By Michael Goldstein
By Dennis Romero
By Sarah Fenske
By Matthew Mullins
By Patrick Range McDonald
By LA Weekly
By Dennis Romero
By Simone Wilson
A little more than three weeks ago, Kim Jong-il named his son, Kim Jong-un, as his successor; then Lee and Ling received their 12-year sentences; and then North Korea announced plans to launch its Taepodong-2 intermediate-range ballistic missile toward Hawaii, around the Fourth of July.
On June 11, “Who Is Mitchell Koss, and Why Isn’t He Talking?” — Netizen journalism’s attempt to fill in the blanks left by the local media’s continued insouciance about the man who knows too much — was published.
In response, an e-mail arrived from a Current TV insider, who wrote: “Interesting article on Mitchell Koss. I’m another one of his protégés. I’d say you got 90 percent dead-on accurate, which is pretty amazing since the premise suggests you’ve never spoken to Mitch.”
Then, an Internet colleague put us in touch with journalism god Jon Alpert, who offered further insight.
In the ’70s, Alpert invented the cinéma verité style of TV documentary journalism used by many today, including Koss. Alpert and his wife, Keiko Tsuno, won 15 Emmys and three DuPont-Columbia Awards for their investigative reports from Vietnam, Cambodia, Iran, Nicaragua, the Philippines, Cuba and Afghanistan.
“Yeah, it’s tragic for those ambitious young reporters to be put into that kind of situation,” Alpert says.
“We were in dangerous situations many times,” he recalls. “You always have to weigh the risk, to calculate. Is it worth it?
“Current’s heart is in the right place. Back then we were just like them; we were gonna report from places nobody else got to go.
“But a lot of their stuff is superficial,” Alpert says. “It’s as much them parading around somewhere as it is reporting. I talked to them about that.”
Alpert led us to Jim Butterworth, a Colorado-based filmmaker whose Emmy Award–winning Seoul Train, released in 2005, is a widely respected documentary on North Koreans who crisscross the China–North Korea border for cash, cigarettes, food, fuel and freedom.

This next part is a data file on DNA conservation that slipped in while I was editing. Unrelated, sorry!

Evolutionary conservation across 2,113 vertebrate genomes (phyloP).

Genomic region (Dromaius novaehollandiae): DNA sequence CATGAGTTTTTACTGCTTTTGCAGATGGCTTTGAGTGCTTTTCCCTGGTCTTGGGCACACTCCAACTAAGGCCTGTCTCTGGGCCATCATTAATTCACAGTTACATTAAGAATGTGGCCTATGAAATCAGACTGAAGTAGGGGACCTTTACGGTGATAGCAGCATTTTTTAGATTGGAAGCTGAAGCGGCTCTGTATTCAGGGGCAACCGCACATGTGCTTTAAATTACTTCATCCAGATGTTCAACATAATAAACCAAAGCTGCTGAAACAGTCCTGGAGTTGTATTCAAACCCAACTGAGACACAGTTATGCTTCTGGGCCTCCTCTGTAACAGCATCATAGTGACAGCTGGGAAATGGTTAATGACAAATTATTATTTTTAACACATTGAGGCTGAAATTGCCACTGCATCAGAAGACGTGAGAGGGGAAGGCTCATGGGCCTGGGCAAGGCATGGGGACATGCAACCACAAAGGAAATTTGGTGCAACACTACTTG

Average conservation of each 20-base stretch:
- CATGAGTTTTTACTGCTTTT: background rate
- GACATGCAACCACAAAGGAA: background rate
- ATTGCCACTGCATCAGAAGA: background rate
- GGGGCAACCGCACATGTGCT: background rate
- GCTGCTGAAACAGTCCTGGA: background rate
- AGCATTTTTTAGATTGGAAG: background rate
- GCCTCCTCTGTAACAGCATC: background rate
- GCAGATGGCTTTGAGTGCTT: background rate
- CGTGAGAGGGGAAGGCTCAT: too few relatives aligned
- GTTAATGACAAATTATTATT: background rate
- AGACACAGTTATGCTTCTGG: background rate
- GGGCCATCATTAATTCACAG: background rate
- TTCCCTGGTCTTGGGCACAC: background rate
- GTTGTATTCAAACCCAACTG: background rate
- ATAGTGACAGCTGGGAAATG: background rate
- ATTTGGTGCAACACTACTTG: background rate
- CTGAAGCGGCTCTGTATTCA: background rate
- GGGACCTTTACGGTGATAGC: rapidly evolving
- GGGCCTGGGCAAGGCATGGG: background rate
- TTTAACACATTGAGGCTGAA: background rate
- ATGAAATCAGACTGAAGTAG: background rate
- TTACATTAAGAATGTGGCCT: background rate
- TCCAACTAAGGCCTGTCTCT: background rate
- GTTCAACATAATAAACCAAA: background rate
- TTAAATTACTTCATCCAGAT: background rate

Butterworth, who has stood on the very spot from which Lee, Ling and Koss crossed into North Korea, says, “My partner, Lisa (Sleeth), and I have talked about the Current TV crew a lot. ... Yes, we have crossed over the border, but we weren’t foolish enough to think we could go into a North Korean village, as they apparently did.”
Butterworth says the two Asian-American women would have stood out, even in local clothing. “Because of a generation of malnutrition, the North Koreans are tiny people. The Americans’ height and weight would have attracted too much attention.”
The seasoned filmmaker adds, “It was insane.”
Meanwhile, someone has posted the employment contract for Current TV president of programming David Neuman. It shows that Neuman stands to make a cool million bucks this year. Likewise — and more — for CEO Joel Hyatt and Current’s founder, Al Gore, both still silent on Ling and Lee.
Here in L.A., the media seem focused on sentimental stories of weeping relatives and naive demands for their release. Mitchell Koss, the one man who knows exactly what happened in Kangan-ri on March 17, still isn’t saying squat.
Babamoto blogs occasionally at Epicanthus.net.
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